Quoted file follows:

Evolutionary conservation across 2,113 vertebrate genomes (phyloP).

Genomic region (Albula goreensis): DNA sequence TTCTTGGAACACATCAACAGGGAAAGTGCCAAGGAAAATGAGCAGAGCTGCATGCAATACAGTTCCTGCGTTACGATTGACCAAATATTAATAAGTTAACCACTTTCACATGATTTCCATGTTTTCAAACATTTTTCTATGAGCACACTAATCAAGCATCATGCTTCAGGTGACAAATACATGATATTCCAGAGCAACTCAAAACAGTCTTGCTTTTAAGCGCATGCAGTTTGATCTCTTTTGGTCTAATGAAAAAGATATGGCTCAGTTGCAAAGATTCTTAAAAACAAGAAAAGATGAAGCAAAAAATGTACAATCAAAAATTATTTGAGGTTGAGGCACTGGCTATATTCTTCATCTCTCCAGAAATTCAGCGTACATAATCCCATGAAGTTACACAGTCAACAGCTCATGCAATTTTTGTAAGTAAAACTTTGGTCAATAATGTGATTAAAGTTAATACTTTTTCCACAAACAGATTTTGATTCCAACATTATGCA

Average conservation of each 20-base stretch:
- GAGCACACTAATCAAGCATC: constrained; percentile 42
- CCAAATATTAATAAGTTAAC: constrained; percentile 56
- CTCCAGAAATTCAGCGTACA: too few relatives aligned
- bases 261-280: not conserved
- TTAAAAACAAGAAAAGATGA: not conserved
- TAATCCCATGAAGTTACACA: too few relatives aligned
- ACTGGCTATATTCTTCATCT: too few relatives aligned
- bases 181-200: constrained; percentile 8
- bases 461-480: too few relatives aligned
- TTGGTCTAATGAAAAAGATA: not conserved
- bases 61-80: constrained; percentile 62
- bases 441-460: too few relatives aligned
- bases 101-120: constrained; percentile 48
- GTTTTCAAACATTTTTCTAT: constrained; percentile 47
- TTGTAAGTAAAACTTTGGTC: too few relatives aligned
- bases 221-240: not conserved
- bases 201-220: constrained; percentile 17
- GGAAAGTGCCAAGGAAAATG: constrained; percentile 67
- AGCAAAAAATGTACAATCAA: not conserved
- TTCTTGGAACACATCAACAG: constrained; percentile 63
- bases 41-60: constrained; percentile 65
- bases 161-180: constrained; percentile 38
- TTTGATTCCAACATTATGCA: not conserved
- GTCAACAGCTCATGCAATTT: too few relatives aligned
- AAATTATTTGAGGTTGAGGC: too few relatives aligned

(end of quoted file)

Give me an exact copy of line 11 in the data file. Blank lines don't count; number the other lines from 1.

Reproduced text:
- bases 181-200: constrained; percentile 8